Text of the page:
March Madness and the anxiety of our age

Are you feeling less productive this morning? A little more stressed? You might blame March Madness, the annual college basketball tournament whose participants were announced yesterday. (Villanova, last year’s champion, is this year’s top seed.) Americans will waste at least 84.8 million hours of work fixating on the games, costing us $2.2 billion in lost productivity.

Or you could turn to a medical explanation. The hour’s sleep we lost Saturday night because of Daylight Savings Time has been linked to reduced worker productivity and an increase in heart attacks, strokes, and car accidents.

From the mundane to the esoteric: perhaps the problem is tiny visitors from outer space. Micrometeorites barely the width of a human hair rain down on our planet continuously, covering our planet with ten tons of cosmic dust every day. According to one scientist, “We inhale this stuff. We eat it every time we eat lettuce.” That’s a stressful thought.

Or maybe the problem is that aliens are bombarding us with fast radio bursts (FRBs). These strange radio waves have perplexed scientists since they were discovered ten years ago. Now a Harvard professor is suggesting that they might be leakage from planet-sized transmitters that are powering interstellar probes in distant galaxies. Whatever is generating the FRBs is powerful enough to push around something weighing a million tons, twenty times heavier than the biggest cruise ships ever built.

If you’re like me, you’re not worried about alien radio waves and find cosmic dust more interesting than alarming. You’ve probably adjusted for your lost hour of sleep and don’t have an emotional investment in the college basketball tournament.

But if you’re like me, you also feel a vague sense of anxiety today. It comes and goes, sometimes forgotten and other times palpable. It’s a deep-seated awareness that something’s missing, an intangible longing we cannot define or explain.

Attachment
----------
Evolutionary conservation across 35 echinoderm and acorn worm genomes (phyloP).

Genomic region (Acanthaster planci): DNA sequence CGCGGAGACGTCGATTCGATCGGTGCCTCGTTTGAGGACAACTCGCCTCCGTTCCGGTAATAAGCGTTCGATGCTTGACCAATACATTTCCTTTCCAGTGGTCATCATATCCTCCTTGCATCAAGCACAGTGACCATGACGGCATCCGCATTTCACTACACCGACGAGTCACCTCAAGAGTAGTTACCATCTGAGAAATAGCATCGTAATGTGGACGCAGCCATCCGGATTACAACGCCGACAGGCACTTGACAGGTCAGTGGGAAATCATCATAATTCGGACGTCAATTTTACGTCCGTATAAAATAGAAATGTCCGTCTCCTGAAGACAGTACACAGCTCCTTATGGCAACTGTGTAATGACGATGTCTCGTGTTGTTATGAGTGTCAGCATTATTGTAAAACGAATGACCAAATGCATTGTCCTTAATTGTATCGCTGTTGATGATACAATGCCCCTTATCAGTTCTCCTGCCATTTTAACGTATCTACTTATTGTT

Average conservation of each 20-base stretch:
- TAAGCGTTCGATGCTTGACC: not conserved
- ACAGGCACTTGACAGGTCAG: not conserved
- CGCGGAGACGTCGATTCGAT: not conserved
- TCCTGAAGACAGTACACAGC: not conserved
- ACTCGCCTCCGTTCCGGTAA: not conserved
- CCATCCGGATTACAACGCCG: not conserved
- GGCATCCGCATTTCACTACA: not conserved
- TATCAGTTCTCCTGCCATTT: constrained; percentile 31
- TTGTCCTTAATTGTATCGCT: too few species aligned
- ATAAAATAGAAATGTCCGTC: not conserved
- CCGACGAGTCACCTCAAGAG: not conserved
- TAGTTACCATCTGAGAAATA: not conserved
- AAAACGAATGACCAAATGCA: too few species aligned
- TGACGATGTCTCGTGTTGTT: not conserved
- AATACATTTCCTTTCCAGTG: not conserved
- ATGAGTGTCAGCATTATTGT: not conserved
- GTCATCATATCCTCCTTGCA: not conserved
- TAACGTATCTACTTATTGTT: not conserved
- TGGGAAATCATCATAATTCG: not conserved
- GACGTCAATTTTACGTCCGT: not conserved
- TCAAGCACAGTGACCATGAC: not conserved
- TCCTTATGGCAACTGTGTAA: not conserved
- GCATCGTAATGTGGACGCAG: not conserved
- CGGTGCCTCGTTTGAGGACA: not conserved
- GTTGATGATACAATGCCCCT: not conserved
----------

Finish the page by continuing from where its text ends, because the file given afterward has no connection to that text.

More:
Even in our most cherished moments, it’s there—this “something more,” a feeling that all life can offer is not enough. C. S. Lewis says of our best experiences, “They are not the thing itself; they are only the scent of a flower we have not found, the echo of a tune we have not heard, news from a country we have never yet visited.”

Our longing for transcendence has an obvious explanation: we were made for the Transcendent One. We were created in God’s image (Genesis 1:27) so we can experience God (Philippians 3:10). Nothing less will feed the incessant hunger of our souls.

The material cannot replenish the spiritual; the human cannot replace the divine. God’s answer to the anxiety of our age is simple: “You will seek me and find me, when you seek me with all your heart” (Jeremiah 29:13). “All,” not “part.” Monday, not just Sunday. In private, not just in public. In an intimate relationship, not just a culturally acceptable religion. Are there regions of your heart that do not belong to God today?

I recently noted this advice on a church sign: “Know Jesus before you meet him.”